Lotus Opens A Door For Gay Partners

Four years ago, software engineer Margie Bleichman asked her employer, Lotus Development Corp., to provide health insurance for her longtime companion--another woman. Its answer was "a polite rejection." Others asked the same question. Same answer. "None of us was surprised," admits Polly Laurelchild, a senior communications assistant. "You don't expect to walk into a company and get this" benefit.

They do now. In September, the Cambridge (Mass.) software maker quietly told homosexual employees it would offer their partners the same insurance and other benefits accorded heterosexual spouses. "This is fair and equal," says Russell J. Campanello, vice-president for human resources.

RAW NERVE. Gay and lesbian leaders hailed the action, the first of its kind by a major public company, as a milestone. "I've gotten so many calls on this, you wouldn't believe it," says Mary Bonauto, an attorney with GLAD, a Boston group that represents homosexual plaintiffs. And, Lotus managers say, 80 other companies have called asking for details.

Clearly, Lotus' new policy has touched a nerve. The issue of discrimination against homosexual workers has become an acrimonious one, as gay groups target the workplace as a setting ripe for change. In the past year alone, a dismissed Shell Oil Co. executive won $5.3 million after a court ruled he had been terminated illegally for being gay. (Shell, which claims he was fired for other reasons, is appealing.) Gay-rights groups, together with the city of New York, have publicly battled the Cracker Barrel Old Country Store Inc. chain for firing gay restaurant workers. And the city of San Francisco forced General Motors Corp. to withdraw an internal marketing video in which a customer described Japanese pickups as "little faggot trucks."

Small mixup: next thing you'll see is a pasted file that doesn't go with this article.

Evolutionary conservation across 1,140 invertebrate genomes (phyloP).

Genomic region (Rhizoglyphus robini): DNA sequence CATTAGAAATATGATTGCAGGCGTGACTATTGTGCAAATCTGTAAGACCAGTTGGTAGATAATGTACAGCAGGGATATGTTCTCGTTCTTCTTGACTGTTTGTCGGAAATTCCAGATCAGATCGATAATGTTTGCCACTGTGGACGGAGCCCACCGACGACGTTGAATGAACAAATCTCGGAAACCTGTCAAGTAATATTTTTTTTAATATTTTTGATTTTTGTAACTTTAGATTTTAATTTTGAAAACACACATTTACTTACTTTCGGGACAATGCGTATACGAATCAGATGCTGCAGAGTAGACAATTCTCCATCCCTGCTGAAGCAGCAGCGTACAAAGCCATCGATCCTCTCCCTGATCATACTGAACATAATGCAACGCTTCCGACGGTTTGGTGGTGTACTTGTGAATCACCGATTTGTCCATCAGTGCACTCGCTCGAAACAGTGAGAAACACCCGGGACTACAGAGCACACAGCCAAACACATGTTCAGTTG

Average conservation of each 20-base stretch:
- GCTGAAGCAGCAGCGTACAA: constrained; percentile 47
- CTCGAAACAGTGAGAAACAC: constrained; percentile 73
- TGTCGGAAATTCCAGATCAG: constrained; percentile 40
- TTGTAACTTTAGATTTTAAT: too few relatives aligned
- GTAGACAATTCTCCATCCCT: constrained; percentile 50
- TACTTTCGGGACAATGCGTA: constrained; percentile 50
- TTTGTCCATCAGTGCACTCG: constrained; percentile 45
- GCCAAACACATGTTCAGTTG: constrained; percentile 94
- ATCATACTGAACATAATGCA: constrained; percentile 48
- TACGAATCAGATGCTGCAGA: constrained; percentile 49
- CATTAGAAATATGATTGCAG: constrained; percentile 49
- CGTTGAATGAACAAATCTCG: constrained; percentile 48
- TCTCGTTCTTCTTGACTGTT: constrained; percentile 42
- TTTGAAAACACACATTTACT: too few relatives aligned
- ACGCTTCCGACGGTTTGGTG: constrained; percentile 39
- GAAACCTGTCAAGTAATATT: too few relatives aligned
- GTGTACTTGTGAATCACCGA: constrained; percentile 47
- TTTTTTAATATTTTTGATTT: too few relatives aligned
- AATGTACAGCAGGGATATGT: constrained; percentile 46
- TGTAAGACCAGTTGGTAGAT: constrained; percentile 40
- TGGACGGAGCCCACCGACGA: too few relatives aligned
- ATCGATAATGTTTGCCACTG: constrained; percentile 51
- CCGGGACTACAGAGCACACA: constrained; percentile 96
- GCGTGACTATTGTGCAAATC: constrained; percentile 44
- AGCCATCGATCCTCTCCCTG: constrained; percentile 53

But while fighting dismissals and campaigning for a tolerant workplace remain key concerns, many gays have isolated a more tangible demand: insurance coverage and other corporate benefits for partners (table). These aren't perks most human resource managers will grant easily. Before Lotus, only a dozen private employers had done so, mostly nonprofit institutions.

Some companies fear violating admittedly arcane laws prohibiting homosexual acts. But for others, the issue is simple economics, as corporations aggressively seek to stem rising health care expenses. "The last thing an employer wants now is to add another group of dependents," says Marie R. Dufresne, a senior vice-president at Philadelphia consultant Hay/Huggins Co.

But the liability may not be that large, if Lotus' experience is any indication. So far, only 12 of an estimated 310 gay employees (10% of the 3,100-person domestic work force) have applied for partner benefits. Of course, the policy is still very new, but the demand mirrors the experience of the few employers that offer similar benefits. When the city of Seattle instituted health coverage for homo- and heterosexual partners in 1990, it budgeted $ 430,000, assuming 300 workers would sign up; to date, fewer than 200 have, costing the city $225,000. Some workers still opt not to identify themselves as gay, even confidentially; others have partners who are insured elsewhere.

Not that Lotus' decision came easily. In 1989, Bleichman, Laurelchild, and co-worker AnnD Canavan began petitioning Lotus for spousal benefits. Even after Lotus agreed, it took the company and the three employees two years to develop a workable policy. The insurance carrier that pays Lotus' claims above $140,000 was reluctant to take on homosexual enrollees -- largely for fear of enormous AIDS bills. Lotus convinced the carrier that the cost of caring for AIDS victims was "not a seven-digit dollar issue," but about the same as treating a coronary, says Campanello.